The Editors' Code of Practice Committee has finally completed its post-Leveson review and has made only "cosmetic" changes to its rules.
The revised code has been published three years after a public consultation was held on changing the document.
According to the Editors' Code committee, some 200 responses to the consultation were reviewed and consideration was also given to the 2,000-page Leveson report from 2012.
The changes to the code are as follows:
For the first time, specific reference is made to headlines not supported by the text of the article beneath.
Analysis: This emphasises something which was already the case.
The reporting of suicide becomes the subject of a stand-alone clause, reflecting concerns about the publication of excessive detail about methods of suicide.
Analysis: This was already covered in the old code, but as a sub-section to an existing clause.
Gender identity is added to the list of categories covered by the discrimination clause, which protects individuals from prejudicial and pejorative reporting.
Analysis: Gender was already covered in the old code, this change appears to emphasise that it also covers transgender people.
The duty of editors to maintain procedures to resolve complaints swiftly, and to co-operate with the Independent Press Standards Organisation, becomes enshrined in the Code’s preamble.
Analysis: This updates the old preamble which said: "Editors should co-operate swiftly with the Press Complaints Commission in the resolution of complaints."
However the preamble appears to also have been watered down. It no longer states: "All members of the press have a duty to maintain the highest professional standards."
It instead says: "The Code – including this preamble and the public interest exceptions below – sets the framework for the highest professional standards that members of the press subscribing to the Independent Press Standards Organisation have undertaken to maintain."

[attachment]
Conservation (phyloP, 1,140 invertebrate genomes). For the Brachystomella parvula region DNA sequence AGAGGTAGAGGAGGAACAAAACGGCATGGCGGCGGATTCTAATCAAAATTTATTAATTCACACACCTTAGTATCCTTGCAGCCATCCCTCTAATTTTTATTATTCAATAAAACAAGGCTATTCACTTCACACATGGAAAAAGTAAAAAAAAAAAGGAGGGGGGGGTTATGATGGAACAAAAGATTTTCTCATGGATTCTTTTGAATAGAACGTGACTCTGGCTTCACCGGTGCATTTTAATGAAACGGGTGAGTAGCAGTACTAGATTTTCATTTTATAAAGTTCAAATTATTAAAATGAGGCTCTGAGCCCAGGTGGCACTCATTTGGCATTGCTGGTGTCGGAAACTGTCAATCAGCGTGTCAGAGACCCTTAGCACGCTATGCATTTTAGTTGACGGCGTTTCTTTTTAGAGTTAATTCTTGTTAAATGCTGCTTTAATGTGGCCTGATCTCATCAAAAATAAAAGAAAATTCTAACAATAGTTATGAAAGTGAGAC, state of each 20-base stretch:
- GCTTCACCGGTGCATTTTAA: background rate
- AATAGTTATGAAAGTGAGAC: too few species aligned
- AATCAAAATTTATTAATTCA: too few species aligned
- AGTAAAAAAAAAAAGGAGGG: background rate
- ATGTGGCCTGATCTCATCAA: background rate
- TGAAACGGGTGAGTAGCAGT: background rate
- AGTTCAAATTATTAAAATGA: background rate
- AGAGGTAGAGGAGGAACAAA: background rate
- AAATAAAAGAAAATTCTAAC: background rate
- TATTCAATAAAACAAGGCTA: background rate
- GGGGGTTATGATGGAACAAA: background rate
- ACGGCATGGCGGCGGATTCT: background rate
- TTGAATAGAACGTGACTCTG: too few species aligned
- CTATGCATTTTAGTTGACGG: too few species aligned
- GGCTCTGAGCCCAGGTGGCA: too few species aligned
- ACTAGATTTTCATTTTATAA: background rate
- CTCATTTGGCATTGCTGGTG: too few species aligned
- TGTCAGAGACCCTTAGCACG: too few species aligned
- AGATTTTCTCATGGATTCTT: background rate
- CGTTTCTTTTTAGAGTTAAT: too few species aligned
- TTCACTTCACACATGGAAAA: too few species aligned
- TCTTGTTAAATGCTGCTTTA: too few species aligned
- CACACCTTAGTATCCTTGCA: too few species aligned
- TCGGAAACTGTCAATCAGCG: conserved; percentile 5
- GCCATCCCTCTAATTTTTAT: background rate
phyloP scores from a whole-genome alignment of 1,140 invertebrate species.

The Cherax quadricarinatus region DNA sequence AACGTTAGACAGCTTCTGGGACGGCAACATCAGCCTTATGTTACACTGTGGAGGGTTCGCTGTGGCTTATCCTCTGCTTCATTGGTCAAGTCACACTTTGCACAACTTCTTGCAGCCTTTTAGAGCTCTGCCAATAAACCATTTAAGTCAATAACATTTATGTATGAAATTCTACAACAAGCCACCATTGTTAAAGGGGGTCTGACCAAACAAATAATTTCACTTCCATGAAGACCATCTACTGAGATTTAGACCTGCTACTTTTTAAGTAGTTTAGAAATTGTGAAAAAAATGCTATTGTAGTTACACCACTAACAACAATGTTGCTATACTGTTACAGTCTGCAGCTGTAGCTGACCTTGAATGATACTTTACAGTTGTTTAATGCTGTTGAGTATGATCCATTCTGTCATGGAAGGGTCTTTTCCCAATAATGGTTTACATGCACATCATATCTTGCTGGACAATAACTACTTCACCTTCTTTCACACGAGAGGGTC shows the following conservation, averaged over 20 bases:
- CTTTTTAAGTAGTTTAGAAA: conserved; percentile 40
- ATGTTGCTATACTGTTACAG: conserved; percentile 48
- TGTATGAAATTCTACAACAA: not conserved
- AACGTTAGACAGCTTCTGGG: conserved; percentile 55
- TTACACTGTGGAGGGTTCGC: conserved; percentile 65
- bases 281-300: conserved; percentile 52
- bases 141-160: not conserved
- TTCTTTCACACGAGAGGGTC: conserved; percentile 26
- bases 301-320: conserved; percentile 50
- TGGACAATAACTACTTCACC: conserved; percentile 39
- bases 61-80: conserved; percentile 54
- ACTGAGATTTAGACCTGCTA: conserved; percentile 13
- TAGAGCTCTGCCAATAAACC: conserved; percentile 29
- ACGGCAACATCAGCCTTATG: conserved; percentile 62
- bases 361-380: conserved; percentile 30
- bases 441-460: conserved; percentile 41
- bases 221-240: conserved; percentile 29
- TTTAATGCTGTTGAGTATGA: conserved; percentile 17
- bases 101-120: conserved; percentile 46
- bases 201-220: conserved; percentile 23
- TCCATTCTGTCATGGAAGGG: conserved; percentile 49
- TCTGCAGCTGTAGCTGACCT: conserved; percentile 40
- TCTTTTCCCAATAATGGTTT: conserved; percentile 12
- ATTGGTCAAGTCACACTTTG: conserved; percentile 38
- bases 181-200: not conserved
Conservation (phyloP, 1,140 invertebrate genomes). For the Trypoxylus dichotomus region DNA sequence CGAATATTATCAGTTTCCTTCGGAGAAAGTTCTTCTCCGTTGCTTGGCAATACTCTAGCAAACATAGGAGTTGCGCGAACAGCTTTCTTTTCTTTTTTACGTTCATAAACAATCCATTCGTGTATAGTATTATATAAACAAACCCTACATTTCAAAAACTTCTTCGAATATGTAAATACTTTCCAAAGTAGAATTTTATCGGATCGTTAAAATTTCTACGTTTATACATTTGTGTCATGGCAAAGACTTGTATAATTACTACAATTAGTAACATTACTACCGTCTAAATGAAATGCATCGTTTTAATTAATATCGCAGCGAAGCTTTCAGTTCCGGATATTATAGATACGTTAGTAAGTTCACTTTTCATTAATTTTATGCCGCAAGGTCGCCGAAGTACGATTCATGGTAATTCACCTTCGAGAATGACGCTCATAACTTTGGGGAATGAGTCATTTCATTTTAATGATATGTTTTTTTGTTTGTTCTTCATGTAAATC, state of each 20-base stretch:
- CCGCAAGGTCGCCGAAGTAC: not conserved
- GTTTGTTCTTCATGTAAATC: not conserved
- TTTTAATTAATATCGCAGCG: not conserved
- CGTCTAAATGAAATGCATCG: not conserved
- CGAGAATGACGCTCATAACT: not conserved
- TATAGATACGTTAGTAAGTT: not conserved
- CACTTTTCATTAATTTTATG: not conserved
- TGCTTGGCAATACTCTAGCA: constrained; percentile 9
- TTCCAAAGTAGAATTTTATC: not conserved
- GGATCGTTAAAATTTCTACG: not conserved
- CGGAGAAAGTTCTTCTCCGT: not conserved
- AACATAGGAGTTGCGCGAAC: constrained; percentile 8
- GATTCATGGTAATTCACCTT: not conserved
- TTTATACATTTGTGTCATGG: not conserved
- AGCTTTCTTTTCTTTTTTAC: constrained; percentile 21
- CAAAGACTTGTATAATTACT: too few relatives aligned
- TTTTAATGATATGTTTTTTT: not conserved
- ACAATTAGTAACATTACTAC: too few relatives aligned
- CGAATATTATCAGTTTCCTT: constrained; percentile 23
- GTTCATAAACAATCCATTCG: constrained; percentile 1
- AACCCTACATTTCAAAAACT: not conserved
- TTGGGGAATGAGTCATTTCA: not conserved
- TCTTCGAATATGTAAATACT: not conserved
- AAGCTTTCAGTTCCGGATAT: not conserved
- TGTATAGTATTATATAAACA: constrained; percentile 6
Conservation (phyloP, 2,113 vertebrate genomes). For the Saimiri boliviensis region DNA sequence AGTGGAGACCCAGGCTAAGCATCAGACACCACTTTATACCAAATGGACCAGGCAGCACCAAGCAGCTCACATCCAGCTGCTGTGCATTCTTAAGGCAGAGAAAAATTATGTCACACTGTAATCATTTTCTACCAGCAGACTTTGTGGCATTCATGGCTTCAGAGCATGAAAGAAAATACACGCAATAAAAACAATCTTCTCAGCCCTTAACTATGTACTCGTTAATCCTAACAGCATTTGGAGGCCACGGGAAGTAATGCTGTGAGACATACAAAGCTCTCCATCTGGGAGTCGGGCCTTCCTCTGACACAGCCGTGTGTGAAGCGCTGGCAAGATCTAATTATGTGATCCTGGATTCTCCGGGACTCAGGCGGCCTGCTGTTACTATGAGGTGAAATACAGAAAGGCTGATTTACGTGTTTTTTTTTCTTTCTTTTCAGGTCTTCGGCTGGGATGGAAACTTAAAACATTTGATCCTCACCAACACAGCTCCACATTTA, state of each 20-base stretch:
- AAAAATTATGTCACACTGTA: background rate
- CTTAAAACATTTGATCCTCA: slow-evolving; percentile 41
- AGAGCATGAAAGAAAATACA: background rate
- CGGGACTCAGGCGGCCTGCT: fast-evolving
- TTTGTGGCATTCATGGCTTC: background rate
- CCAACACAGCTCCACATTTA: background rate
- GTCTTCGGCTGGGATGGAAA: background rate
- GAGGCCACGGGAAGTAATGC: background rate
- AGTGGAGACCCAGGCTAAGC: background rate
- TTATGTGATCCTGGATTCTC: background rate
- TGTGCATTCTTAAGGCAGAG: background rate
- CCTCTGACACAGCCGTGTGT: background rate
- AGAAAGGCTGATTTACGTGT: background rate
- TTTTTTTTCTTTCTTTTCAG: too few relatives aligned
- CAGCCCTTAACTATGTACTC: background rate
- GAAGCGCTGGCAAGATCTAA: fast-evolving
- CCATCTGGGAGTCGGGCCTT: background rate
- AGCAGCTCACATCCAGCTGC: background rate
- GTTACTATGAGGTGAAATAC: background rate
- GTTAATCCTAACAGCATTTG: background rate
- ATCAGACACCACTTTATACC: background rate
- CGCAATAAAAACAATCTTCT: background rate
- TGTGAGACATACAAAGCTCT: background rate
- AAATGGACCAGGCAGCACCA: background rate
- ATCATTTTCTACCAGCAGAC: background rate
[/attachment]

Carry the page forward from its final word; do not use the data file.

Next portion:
The Code’s definition of the public interest, and the circumstances in which editors can invoke it, has been updated and expanded in line with the Defamation Act, Data Protection Act and Crown Prosecution Service guidance.
Analysis: In practice this means the following clauses have been added to the definition of the public interest:
iv. Disclosing a person or organisation’s failure or likely failure to comply with any obligation to which they are subject.
v. Disclosing a miscarriage of justice.
vi. Raising or contributing to a matter of public debate, including serious cases of impropriety, unethical conduct or incompetence concerning the public.
vii. Disclosing concealment, or likely concealment, of any of the above.
Dr Evan Harris of campaign group Hacked Off said: "These changes are not merely cosmetic, they water down the code in a number of important areas.
"Not only was there no consultation with the public or the profession over the code, but calls for real improvements – such as in regard to suicide reporting, ending buried corrections, and protecting minorities from abuse – have been ignored."
The code committeee is mainly comprised of serving editors and is led by Daily Mail editor Paul Dacre (pictured).
Since the Leveson Inquiry three lay members, not connected with the journalism industry, have also joined the panel as have the chairman and chief executive of the Independent Press Standards Organisation.
Dacre said: "I am very grateful to our new lay members – and Sir Alan Moses and Matt Tee – for the depth of experience they have brought to our discussions. I am convinced these changes strengthen the Code and will ensure it remains the universally accepted standard for journalistic practice in the post-Leveson era."
Moses said: ‘It is important to acknowledge publicly and to welcome the significant degree of co-operation and accord which all those at the Editors’ Code Committee have achieved. As IPSO gains authority through experience, we look forward to continuing and improving our contribution to the work of the Committee in the next round of discussion and consultation in 2016."
Press Gazette was among the bodies to make a submission to the code committee. None of the submissions have been published and the committee has provide no public analysis, comment or feedback on the nature of the submissions.